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Record 17% Jump in Farmland Values

Farmland values in the Federal Reserve’s Seventh District climbed a record 17 percent during the second quarter of 2011, according to the Chicago Fed’s Farmland Values and Agricultural Credit Conditions Report. This economic shot in the arm marks the largest

Indiana farmland

Farmland values in the Federal Reserve’s Seventh District climbed a record 17 percent during the second quarter of 2011, according to the Chicago Fed’s Farmland Values and Agricultural Credit Conditions Report. This economic shot in the arm marks the largest year-over-year gain since the 1970s for the District’s five-state area—one of the most productive regions in the Midwest. The value of “good” farmland increased 4 percent during the second quarter, compared with the first quarter of this year.

The report was compiled from the Chicago Fed’s survey of 226 bankers in the District, which includes Iowa, Illinois, Indiana, Wisconsin, and Michigan. Findings revealed that higher revenues for crops and livestock, coupled with growing investor demand, fueled the rural real estate roll. Agricultural mortgage rates averaged 5.62 percent—a record low that also contributed to the surge in District farmland values. Some respondents cited a higher-than-usual number of summer auctions as a factor.

“The combination of higher revenues for crop and livestock production has been an impetus for the significant increases in agricultural land values seen this year in the District,” the Fed reported in its newsletter. “Demand for farmland remained strong from both farmers and investors.”
Among the District states, only Wisconsin had a smaller year-over-year increase in farmland values in the second quarter of 2011 than in the first. Year-over-year land values in Indiana and Iowa climbed 21 and 20 percent respectively, while values in Wisconsin rose a modest 8 percent. Fewer than 2 percent of the survey respondents expect farmland values to decline in the third quarter of 2011.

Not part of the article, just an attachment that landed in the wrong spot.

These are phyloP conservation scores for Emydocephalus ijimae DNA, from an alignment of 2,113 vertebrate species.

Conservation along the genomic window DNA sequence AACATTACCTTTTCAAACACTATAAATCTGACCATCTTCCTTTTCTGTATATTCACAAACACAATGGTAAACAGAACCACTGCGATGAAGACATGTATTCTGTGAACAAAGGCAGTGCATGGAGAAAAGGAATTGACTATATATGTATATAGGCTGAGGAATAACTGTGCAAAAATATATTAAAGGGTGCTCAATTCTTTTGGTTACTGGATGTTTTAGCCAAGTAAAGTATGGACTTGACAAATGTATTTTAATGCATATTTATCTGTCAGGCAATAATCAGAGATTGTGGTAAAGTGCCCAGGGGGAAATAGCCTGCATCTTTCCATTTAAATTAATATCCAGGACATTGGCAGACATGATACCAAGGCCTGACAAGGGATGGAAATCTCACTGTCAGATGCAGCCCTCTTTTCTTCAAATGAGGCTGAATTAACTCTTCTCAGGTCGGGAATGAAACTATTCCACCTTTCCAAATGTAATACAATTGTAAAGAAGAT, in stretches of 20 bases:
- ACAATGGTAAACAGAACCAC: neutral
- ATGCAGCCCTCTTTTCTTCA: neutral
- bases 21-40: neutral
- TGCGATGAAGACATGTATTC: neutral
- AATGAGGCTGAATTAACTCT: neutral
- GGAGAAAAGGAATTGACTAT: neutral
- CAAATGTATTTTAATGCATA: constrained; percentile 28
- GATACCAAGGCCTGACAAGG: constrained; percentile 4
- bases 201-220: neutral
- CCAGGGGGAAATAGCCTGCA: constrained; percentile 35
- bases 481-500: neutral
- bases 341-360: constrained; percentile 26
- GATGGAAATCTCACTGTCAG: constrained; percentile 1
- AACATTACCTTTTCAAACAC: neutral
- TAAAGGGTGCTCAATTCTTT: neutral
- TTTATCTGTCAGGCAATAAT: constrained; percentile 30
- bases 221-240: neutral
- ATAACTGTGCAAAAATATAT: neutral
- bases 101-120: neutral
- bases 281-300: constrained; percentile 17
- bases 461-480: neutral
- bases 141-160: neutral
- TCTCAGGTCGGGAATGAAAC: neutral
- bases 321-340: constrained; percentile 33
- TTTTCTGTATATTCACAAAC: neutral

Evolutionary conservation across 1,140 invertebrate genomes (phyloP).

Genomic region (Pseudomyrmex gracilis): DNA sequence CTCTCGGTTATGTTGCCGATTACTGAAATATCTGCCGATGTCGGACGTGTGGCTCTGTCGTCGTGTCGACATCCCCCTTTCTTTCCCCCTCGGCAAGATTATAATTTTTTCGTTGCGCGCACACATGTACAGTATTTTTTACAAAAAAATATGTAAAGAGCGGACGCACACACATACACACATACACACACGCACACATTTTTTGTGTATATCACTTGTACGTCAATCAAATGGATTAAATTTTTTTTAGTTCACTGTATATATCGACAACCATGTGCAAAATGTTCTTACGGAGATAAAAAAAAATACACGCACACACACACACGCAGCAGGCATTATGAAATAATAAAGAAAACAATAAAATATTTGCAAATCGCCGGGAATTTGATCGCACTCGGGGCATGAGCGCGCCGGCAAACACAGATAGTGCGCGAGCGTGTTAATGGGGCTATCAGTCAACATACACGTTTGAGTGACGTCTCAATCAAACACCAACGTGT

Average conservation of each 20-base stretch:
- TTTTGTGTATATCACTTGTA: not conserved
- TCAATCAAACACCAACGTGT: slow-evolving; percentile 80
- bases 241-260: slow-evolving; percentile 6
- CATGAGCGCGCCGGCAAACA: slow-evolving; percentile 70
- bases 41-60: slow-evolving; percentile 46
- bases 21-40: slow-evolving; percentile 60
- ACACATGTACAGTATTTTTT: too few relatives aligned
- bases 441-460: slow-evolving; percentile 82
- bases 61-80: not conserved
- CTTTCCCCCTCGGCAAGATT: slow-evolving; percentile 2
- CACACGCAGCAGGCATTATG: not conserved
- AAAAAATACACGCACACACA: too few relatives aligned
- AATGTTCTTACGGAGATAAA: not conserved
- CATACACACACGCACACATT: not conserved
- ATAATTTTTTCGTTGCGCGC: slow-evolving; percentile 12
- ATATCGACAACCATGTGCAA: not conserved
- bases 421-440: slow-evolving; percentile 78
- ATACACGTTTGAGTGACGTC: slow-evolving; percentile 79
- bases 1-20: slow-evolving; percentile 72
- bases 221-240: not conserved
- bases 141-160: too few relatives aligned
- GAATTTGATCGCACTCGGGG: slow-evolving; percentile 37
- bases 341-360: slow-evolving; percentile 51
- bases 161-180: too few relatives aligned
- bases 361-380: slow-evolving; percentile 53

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David Oppedahl, a business economist for the Chicago Fed, shares the bankers’ notion that the spike is no fluke. “Overall, the higher level of corn and soybean prices looks to be something that will continue through the end of the year,” he said early this week. “I think that over the next year we aren’t going to see any declines, and we are going to see continued increases, though probably not as strong as over the past year.”

On November 15, 2011, the Federal Reserve Bank of Chicago will hold a conference to explore the factors contributing to large increases in agricultural land values and cash rental rates in the Midwest. The details and agenda are available HERE.

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Posted in Farming, Feature, Federal Policy, Midwest, News Desk

One comment on “Record 17% Jump in Farmland Values

  1. Kurt Novak says:

    It makes a lot of sense that the value of farmland goes up significantly. The higher demand and higher price of crop are an important component of the increase. The other part is the fact that land is a very stable investment, and whenever the stock market tanks or is extremely volatile, investors seeks safety in land and gold.

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